While the term itself, “scapegoat” is not in the Bible, the concept comes directly from Scripture.  In the Book of Leviticus, the Law of the Lord, made provision for the collective sins of Israel to be expelled from their midst.  The text outlines the High Priest laying his hands upon the head of the goat, transferring the sins of the people, and then sending it off into the wilderness.  Thus the sins are sent out of the presence of people and the Lord who dwells in their midst.  The notion of scapegoat is one humankind seem to have a natural affinity towards, probably because it takes the burdens of our guilt and bears them.  We do not like to be wrong, guilty, or at fault.  We appreciate the notion that someone else can be to blame.  I have always suspected that this is why so many Christians cling so tightly to the concept of a devil who cajoles us into sinning against God.  Jesus, while explaining what it truly is that defiles a person, tells the disciples: “But what comes out of the mouth proceeds from the heart, and this is what defiles.  For out of the heart come evil intentions, murder, adultery, fornication, theft, false witness, slander.  These are what defile a person, but to eat with unwashed hands does not defile” (Matthew 15:18-20 NRS).  Jesus blames our sin and the evil it creates in the world on our sinful inclinations, the evil intentions of our heart, not a devil, or Adam and Eve.  If we are looking for a scapegoat for our sins, someone to hold responsible, we need to look no further than the closest mirror.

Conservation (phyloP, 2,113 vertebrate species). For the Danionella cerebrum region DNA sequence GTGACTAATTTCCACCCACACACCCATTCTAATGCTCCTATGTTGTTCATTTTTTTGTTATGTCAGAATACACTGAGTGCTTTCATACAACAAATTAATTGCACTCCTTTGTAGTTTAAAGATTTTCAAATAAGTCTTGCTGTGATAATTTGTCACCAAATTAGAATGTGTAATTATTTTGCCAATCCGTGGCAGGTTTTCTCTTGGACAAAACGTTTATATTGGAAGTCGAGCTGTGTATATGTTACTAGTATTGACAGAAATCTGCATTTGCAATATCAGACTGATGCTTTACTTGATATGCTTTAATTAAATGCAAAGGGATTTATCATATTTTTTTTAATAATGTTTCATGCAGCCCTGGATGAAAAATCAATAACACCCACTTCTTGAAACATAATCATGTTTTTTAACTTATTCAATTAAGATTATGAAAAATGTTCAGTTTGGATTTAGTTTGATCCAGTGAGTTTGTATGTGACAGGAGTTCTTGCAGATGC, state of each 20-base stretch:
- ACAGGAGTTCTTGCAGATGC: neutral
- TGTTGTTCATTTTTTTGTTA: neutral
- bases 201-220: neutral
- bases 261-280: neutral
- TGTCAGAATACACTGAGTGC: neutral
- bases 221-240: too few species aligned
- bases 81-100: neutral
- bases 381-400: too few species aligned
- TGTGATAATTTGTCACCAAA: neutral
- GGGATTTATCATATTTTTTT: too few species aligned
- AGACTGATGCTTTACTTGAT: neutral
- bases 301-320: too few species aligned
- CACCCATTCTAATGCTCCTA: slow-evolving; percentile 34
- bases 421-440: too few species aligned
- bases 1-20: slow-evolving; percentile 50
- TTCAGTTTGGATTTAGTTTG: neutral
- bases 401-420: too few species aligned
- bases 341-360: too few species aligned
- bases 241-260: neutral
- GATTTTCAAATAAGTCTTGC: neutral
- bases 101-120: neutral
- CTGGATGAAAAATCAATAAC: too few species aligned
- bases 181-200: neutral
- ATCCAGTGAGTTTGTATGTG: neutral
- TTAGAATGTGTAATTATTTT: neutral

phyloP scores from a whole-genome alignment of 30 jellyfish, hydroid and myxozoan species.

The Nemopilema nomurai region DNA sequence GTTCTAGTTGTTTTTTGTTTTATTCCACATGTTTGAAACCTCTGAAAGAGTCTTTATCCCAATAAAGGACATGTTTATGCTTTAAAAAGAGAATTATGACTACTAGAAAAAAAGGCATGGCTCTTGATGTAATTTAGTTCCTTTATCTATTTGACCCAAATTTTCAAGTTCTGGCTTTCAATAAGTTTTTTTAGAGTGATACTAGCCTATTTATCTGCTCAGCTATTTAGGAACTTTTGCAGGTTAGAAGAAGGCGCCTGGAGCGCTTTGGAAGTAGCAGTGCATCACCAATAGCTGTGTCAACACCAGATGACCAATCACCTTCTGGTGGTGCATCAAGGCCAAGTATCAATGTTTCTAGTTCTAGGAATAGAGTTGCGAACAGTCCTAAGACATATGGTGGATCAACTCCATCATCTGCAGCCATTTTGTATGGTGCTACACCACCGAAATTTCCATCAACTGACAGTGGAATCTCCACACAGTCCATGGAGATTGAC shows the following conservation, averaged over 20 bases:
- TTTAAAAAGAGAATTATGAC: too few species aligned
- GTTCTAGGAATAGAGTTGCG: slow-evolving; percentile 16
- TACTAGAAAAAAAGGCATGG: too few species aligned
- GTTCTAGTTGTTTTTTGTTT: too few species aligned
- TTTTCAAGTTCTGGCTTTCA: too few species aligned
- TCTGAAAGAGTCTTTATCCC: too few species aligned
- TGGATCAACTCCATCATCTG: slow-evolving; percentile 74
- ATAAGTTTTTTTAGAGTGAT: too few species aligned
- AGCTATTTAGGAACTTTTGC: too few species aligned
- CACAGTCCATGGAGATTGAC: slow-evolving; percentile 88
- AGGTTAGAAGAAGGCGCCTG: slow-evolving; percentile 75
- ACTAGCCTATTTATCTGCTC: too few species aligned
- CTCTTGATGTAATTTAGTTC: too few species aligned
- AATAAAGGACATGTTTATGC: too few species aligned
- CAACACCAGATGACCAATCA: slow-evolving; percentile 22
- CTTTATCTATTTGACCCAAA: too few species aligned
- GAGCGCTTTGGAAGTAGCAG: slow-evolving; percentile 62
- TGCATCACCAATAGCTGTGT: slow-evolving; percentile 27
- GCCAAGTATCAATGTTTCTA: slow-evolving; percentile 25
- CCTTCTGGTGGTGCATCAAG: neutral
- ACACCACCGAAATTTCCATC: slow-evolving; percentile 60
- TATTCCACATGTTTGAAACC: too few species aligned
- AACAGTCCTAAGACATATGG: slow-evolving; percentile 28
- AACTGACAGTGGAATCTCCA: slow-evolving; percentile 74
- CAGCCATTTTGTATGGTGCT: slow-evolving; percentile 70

We are held responsible for our sins by God.  We break the will of God when we sin, and we seek God’s forgiveness to be absolved of our guilt.  When the High Priest transferred the sins of the people to the goat, it was with full acknowledgment of who had sinned, and what those sins were.  It was a purposeful action.  It was not a case of “we are not really at fault, so this is just a fail safe.”  They had to repent, and that requires acknowledgement and ownership of the actions that caused evil to God and others.  There is no forgiveness without repentance, no grace without the will to receive.  We have to be honest about what we have done; honest with God and ourselves.